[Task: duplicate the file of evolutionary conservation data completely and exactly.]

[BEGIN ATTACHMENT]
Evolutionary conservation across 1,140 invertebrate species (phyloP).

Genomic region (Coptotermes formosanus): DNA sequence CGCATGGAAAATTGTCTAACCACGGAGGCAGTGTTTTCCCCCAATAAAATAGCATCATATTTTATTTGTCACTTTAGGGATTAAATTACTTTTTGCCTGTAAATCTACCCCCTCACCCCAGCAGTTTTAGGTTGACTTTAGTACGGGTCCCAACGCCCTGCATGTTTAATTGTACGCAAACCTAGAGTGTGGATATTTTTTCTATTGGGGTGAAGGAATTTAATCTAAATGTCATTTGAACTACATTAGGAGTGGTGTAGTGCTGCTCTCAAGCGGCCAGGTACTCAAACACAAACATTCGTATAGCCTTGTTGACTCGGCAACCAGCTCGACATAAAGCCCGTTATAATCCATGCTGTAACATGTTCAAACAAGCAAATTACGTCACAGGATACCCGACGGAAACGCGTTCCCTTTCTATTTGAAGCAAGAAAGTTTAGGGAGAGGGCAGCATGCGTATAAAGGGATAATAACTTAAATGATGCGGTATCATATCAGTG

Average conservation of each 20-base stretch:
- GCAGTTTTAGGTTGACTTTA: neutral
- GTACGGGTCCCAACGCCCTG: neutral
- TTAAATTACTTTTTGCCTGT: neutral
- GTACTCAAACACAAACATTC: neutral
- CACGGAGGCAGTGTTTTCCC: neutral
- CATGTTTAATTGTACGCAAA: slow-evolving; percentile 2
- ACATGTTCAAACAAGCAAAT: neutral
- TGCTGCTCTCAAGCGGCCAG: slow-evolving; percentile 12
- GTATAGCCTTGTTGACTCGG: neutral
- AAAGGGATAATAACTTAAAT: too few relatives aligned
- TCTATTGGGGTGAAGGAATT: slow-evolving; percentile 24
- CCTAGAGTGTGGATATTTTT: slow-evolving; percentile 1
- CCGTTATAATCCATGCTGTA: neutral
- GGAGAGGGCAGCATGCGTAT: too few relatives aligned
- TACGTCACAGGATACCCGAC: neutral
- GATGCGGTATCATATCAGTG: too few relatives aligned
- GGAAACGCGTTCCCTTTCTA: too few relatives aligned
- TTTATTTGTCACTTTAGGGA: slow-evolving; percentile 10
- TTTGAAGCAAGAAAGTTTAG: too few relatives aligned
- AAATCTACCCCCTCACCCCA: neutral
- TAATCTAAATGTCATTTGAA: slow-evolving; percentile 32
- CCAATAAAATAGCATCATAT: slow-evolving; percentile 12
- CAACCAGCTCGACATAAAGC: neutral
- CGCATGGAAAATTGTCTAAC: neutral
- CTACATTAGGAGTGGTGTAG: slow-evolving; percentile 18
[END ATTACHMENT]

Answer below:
Evolutionary conservation across 1,140 invertebrate species (phyloP).

Genomic region (Coptotermes formosanus): DNA sequence CGCATGGAAAATTGTCTAACCACGGAGGCAGTGTTTTCCCCCAATAAAATAGCATCATATTTTATTTGTCACTTTAGGGATTAAATTACTTTTTGCCTGTAAATCTACCCCCTCACCCCAGCAGTTTTAGGTTGACTTTAGTACGGGTCCCAACGCCCTGCATGTTTAATTGTACGCAAACCTAGAGTGTGGATATTTTTTCTATTGGGGTGAAGGAATTTAATCTAAATGTCATTTGAACTACATTAGGAGTGGTGTAGTGCTGCTCTCAAGCGGCCAGGTACTCAAACACAAACATTCGTATAGCCTTGTTGACTCGGCAACCAGCTCGACATAAAGCCCGTTATAATCCATGCTGTAACATGTTCAAACAAGCAAATTACGTCACAGGATACCCGACGGAAACGCGTTCCCTTTCTATTTGAAGCAAGAAAGTTTAGGGAGAGGGCAGCATGCGTATAAAGGGATAATAACTTAAATGATGCGGTATCATATCAGTG

Average conservation of each 20-base stretch:
- GCAGTTTTAGGTTGACTTTA: neutral
- GTACGGGTCCCAACGCCCTG: neutral
- TTAAATTACTTTTTGCCTGT: neutral
- GTACTCAAACACAAACATTC: neutral
- CACGGAGGCAGTGTTTTCCC: neutral
- CATGTTTAATTGTACGCAAA: slow-evolving; percentile 2
- ACATGTTCAAACAAGCAAAT: neutral
- TGCTGCTCTCAAGCGGCCAG: slow-evolving; percentile 12
- GTATAGCCTTGTTGACTCGG: neutral
- AAAGGGATAATAACTTAAAT: too few relatives aligned
- TCTATTGGGGTGAAGGAATT: slow-evolving; percentile 24
- CCTAGAGTGTGGATATTTTT: slow-evolving; percentile 1
- CCGTTATAATCCATGCTGTA: neutral
- GGAGAGGGCAGCATGCGTAT: too few relatives aligned
- TACGTCACAGGATACCCGAC: neutral
- GATGCGGTATCATATCAGTG: too few relatives aligned
- GGAAACGCGTTCCCTTTCTA: too few relatives aligned
- TTTATTTGTCACTTTAGGGA: slow-evolving; percentile 10
- TTTGAAGCAAGAAAGTTTAG: too few relatives aligned
- AAATCTACCCCCTCACCCCA: neutral
- TAATCTAAATGTCATTTGAA: slow-evolving; percentile 32
- CCAATAAAATAGCATCATAT: slow-evolving; percentile 12
- CAACCAGCTCGACATAAAGC: neutral
- CGCATGGAAAATTGTCTAAC: neutral
- CTACATTAGGAGTGGTGTAG: slow-evolving; percentile 18